And let me ask you whether you think it would be a violation of Title VII for an employer to furnish medical coverage for wives of employees but not for husbands.

Andrew M. Kramer:

Well, I think that would be–

Sandra Day O’Connor:

Is that a Title VII violation?

Andrew M. Kramer:

–I think that’s a Title VII sex discrimination claim, Your Honor.

And I think clearly there are cases… in fact, cases prior to Gilbert… dealing with spousal benefits where–

Sandra Day O’Connor:

Well, if that’s so, then how does this case differ?

I mean you can forget the pregnancy problem and just tell me how this differs from that situation.

Andrew M. Kramer:

–Because the Government says that on its face, Your Honor, in this case we are required to provide, even where we provide spousal benefits to the spouses of males… males and females, that we have an additional affirmative obligation.

If we provide those benefits, we must also provide for hospitalization benefits for pregnancy.

As in this case, hospitalization benefits happen to be provided to a substantial degree.

The Government says that degree isn’t enough because the PDA requires you to cover it fully.

Our position is that doesn’t violate Title VII.

The employees’ compensation is the same in this case.

There is no showing in this record that a male employee is receiving less compensation than his female counterpart.

Now, the Government’s position is not the one you articulated, Justice O’Connor.

The Government’s position is not having to do with providing one sex or the other no benefits or some benefit.

The Government’s position is if you provide equal benefits, as we contend are provided with respect to pregnancy, you have to provide additional coverage, additional risk coverage.

And I think that’s… but we would believe that you look to Title VII.

We’re not contending this isn’t a Title VII case.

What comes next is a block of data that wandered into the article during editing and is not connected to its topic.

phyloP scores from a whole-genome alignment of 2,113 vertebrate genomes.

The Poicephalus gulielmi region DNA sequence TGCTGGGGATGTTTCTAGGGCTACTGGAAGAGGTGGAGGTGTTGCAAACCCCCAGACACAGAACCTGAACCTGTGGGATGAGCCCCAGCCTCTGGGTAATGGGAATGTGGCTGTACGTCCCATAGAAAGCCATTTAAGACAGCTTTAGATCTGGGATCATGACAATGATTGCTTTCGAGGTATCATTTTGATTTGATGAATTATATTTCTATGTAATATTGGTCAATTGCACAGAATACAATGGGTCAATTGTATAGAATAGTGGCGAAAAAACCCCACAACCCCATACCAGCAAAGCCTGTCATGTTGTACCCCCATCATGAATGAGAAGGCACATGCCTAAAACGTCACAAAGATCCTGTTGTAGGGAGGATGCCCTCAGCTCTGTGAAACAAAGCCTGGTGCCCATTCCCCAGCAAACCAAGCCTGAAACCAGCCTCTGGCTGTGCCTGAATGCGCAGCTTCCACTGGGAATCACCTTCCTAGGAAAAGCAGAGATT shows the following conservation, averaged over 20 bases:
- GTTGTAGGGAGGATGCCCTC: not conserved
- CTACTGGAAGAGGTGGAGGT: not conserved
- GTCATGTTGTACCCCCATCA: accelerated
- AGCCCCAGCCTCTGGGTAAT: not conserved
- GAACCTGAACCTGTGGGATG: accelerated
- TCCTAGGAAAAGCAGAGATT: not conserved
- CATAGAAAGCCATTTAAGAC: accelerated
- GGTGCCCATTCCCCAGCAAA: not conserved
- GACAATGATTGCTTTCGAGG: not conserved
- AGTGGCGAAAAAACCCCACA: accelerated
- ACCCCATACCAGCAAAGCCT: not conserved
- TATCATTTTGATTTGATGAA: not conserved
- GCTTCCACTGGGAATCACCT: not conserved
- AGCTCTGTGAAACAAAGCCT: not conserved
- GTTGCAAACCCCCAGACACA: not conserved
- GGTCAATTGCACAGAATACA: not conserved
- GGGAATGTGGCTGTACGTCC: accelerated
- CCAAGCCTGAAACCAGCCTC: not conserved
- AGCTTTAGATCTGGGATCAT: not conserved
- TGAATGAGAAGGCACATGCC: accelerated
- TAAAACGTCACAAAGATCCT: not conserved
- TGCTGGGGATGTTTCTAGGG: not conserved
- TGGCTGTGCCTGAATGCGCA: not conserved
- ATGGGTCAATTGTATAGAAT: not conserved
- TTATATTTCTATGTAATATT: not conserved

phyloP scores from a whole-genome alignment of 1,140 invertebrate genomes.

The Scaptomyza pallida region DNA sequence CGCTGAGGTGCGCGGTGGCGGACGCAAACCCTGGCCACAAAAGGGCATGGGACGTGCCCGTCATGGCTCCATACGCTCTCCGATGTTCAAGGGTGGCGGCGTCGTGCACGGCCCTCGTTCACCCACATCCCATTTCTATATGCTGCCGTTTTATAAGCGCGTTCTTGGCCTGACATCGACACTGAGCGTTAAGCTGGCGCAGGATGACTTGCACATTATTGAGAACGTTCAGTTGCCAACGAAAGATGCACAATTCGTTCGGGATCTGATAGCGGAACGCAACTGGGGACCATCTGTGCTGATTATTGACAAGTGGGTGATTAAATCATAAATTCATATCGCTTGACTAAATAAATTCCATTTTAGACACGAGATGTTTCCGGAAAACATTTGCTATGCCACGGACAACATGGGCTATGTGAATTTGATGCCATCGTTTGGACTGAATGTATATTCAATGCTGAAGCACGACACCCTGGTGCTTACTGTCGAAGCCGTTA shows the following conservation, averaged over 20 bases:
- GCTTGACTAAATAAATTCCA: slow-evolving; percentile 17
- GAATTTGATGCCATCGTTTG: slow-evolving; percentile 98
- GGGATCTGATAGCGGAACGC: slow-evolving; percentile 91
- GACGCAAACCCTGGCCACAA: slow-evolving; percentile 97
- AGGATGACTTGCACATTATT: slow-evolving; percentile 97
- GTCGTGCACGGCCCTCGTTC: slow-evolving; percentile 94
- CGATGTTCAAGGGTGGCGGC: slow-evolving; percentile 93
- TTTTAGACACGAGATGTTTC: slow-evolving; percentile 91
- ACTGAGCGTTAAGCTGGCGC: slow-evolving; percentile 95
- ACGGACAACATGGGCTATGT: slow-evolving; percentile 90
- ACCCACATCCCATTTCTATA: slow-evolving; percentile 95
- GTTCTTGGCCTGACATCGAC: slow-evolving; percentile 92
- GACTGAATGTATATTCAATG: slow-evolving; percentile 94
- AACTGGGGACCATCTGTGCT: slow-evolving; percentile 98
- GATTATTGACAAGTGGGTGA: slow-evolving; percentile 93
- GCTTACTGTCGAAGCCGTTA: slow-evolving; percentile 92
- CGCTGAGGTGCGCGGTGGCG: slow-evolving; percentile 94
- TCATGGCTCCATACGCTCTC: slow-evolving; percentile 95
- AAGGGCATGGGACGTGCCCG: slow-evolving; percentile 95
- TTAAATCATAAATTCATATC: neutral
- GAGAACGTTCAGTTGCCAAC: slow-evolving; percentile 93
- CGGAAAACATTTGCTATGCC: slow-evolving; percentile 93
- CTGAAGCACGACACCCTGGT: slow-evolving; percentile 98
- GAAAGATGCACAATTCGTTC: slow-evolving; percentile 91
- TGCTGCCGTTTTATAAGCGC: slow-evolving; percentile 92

We’re simply saying it’s not governed by the PDA.

In fact, interestingly enough, Your Honor, if you take a look at the second clause of the PDA, which we believe amplifies congressional intent, it also to some degree answers your question.

That clause says,

“Women affected by pregnancy shall be treated the same for fringe benefit purposes or employment-related purposes, including the receipt of fringe benefits, as other persons not so affected but similar in their ability and inability to work. “

The Government would have us believe that for the first time Congress has made an express mandate in Title VII that the term “other persons” and “women affected” are not terms limited to employees or applicants to employment.

For the first time Congress, according to the Government, has revolutionized Title VII by directly affecting spousal behavior or employer obligations with respect to spouses and dependents.

We contend, Your Honor, that the PDA cannot be read that way; that the PDA in terms of a logical document within Title VII itself and its legislative history cannot support that.

Now, what is remaining, however, is the question of… and by the way, it’s cited in both briefs; they’re replete with references to the legislative history.

And I would just note when deciding Gilbert, the Court noted that the legislative history with respect to the sex discrimination ban original in Title VII was relatively sparse.

I would contend with all the documents that are cited in the brief, the legislative history with respect to the PDA was anything but sparse.

And that in fact Congress clearly evidenced its concern that this Court’s decision in Gilbert operated as a direct barrier to women workers in the work force.

And the second clause was put in, I believe, and if one reads the legislative history by Congress, for the fact that Gilbert was more than one holding.

Gilbert did not just go off on gender.

Gilbert also went off on the question of whether or not there was discriminatory effects, whether the given health insurance plan in that case actually provided more or less benefits.

Andrew M. Kramer:

The evidence as found in the record in that case was that women were receiving… that is, the case of Gilbert… that women were receiving more benefits.

Well, interestingly enough, the second clause says whether or not the value is equal, Mr. Employer, you have a comprehensive program, you have to provide it.

I would contend that the similarity between a female spouse of a male employee and the working woman that Congress was concerned about when it passed the PDA are entirely dissimilar, and the individuals are not only similarly situated, but the individuals and the policy considerations with respect to them are quite varied and distinct.

The hearings on the PDA in fact emphasized this fact… the cost added… that is now relied upon by the Government so extensively in its brief.

It is interesting to me that the Government in its brief cites the Senate report indicating… and this is at pages 32 and 33 of the Government’s brief, Note 32… indicating support for the proposition that Congress in considering the cost of the PDA obviously considered the cost of both dependents as well as employees.

And it cites the fact that the Senate report in a footnote noted that it found certain plans to be perfectly legal and other plans to be discriminatory.